As expected, Scott Weiland was very, very, very drunk and/or high for his San Diego show last week. Despite (because of?) this, the former Stone Temple Pilot proved to be an energetic and fun stage presence, even posing for the cameras on several occasions.
Actually executing his songs, though, was another story. Weiland’s voice sounded very good at times, such as on STP’s “Wicked Garden” and David Bowie’s “Jean Genie,” but at other times he sounded like a distressed old woman screeching. Also, throughout the night, almost nothing he said made sense — and he talked to the crowd a lot. After playing “Mountain Song,” he said, “Conditions needed to be right for making a record and for electing a president, a president like Bill Clinton.” Indeed.
Out of obvious frustration, the band held back and didn’t expend much energy during the performance.
Most of the fans stayed until the very end, but most likely to see if Weiland would fall off the stage. At one point, the singer climbed onto some amps to dance and sing but almost fell on his face on the way back down. He then tripped on some guitar cables and again almost fell.
Eventually, the crowd took to heckling Weiland, and someone even threw a full beer bottle onstage that fizzed and exploded right behind him. The guitarist noticed, but Weiland didn’t. By the end of the show, audience members were saying things like, “Where is the refund window?” and “He dances like he has another song in his head, not the song he is singing.” (Several surprised people also said they’d last seen him with Velvet Revolver and that he’d been A. Mazing!)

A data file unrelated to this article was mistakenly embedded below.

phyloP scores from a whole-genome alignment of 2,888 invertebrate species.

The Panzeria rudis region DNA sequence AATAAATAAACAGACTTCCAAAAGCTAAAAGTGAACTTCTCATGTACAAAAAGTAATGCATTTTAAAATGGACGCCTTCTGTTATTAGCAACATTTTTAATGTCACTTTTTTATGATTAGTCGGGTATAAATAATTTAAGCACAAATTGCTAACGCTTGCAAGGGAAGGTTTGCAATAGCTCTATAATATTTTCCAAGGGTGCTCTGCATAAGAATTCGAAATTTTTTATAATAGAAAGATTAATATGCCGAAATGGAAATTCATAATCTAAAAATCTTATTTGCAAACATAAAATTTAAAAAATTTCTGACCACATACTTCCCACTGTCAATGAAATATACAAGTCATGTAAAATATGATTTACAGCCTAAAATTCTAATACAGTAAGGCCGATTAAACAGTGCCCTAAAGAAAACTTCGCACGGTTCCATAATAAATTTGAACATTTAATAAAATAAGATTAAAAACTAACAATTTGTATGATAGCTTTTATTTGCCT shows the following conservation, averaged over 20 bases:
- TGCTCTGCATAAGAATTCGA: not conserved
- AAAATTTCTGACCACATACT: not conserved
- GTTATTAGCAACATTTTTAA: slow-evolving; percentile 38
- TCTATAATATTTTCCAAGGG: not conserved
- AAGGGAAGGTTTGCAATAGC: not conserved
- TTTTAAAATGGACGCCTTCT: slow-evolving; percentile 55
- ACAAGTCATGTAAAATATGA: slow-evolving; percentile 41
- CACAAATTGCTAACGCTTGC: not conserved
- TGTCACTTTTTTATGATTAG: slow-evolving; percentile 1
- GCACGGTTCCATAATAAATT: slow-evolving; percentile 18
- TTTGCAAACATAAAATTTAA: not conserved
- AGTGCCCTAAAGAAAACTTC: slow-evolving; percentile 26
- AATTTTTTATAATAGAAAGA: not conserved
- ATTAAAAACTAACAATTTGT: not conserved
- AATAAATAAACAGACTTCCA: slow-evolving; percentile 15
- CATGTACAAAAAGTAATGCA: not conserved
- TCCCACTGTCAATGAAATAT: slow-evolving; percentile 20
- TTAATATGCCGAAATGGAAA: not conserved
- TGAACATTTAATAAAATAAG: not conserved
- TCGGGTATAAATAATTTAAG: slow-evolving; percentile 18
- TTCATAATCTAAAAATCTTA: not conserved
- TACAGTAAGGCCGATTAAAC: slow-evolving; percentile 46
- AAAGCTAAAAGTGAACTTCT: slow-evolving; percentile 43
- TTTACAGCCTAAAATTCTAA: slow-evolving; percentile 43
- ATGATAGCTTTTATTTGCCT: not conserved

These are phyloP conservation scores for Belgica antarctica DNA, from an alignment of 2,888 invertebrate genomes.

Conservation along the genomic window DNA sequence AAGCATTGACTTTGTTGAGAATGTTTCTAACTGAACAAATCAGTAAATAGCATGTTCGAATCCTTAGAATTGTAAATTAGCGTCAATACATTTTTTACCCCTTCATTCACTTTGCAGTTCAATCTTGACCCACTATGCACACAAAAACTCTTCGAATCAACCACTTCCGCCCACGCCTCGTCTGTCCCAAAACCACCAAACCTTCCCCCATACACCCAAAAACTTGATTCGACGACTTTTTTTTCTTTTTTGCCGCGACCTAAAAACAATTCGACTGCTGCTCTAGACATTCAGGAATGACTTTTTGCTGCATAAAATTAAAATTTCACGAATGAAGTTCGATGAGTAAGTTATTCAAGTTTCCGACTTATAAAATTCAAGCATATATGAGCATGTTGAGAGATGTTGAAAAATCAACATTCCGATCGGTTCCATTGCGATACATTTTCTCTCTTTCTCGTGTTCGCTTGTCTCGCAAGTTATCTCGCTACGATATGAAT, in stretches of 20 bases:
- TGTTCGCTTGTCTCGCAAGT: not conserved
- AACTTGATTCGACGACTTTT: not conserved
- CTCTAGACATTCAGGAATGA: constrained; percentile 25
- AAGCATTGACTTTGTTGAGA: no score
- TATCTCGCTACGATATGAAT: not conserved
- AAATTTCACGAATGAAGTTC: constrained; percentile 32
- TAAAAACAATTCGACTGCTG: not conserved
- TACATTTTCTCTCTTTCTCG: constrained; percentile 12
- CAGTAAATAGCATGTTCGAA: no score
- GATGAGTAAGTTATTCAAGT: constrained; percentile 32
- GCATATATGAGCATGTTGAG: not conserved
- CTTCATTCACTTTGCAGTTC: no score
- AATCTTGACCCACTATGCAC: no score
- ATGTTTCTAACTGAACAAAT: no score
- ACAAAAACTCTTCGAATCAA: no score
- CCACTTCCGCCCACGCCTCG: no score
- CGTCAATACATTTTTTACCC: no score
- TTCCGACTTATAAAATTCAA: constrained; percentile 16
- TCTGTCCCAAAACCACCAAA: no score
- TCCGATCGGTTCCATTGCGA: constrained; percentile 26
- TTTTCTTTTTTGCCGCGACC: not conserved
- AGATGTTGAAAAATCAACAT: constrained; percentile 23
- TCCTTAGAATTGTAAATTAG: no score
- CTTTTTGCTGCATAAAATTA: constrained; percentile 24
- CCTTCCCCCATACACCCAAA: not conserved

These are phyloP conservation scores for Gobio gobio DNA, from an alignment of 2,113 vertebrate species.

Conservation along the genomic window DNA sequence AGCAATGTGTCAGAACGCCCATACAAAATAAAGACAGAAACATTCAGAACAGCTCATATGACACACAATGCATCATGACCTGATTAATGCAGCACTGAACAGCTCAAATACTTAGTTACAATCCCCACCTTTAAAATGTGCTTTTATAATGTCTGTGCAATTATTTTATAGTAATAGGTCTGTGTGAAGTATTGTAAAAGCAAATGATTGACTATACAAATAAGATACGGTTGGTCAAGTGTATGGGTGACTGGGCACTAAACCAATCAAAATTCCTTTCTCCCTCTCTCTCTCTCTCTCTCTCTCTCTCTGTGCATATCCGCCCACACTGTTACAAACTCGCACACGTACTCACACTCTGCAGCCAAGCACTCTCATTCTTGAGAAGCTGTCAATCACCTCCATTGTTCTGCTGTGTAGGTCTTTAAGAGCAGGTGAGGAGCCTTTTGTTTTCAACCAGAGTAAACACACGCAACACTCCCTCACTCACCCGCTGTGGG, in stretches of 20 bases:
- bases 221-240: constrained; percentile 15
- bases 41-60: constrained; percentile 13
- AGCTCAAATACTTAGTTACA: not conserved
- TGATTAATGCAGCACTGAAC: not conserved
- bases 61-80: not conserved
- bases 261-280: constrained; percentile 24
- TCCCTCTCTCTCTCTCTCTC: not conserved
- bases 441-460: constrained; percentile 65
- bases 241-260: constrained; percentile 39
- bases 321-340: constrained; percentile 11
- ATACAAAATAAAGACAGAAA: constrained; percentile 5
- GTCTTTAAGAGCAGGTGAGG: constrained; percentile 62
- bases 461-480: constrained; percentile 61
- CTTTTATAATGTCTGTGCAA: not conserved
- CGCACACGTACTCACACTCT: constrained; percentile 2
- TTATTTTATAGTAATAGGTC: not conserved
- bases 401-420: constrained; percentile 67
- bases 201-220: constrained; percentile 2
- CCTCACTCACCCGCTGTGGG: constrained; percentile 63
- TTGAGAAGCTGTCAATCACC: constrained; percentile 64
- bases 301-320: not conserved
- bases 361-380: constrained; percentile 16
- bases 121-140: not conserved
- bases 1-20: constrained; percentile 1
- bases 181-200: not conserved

It was hard not to find Scott Weiland likable, though. He wasn’t rude to the crowd, even when being heckled, and he never once looked bored. It seemed like he wanted to have fun and perform well, but he just didn’t.
Nashville’s The Rouge opened. As I was getting ready to shoot their performance, two guys in the front row said, “Why are you shooting them? Who are they? Don’t make them feel important!” So I replied, “You never know, they could be great and charismatic.” Turns out, they were.
When the band hit the stage, lead singer Joshua Vaught told the crowd, “As they say, ‘The early bird gets the worm.’ You are the early birds and this is it, this is what you are getting. We are the worm.”
Vaught sang in a high register, and his band put on a relatively mellow performance, despite opening for Scott Weiland. By the end of the set, The Rouge’s merch table was pretty packed, selling loads of t-shirts and CDs as the band signed autographs.
Photos – Scott Weiland and The Rouge at House of Blues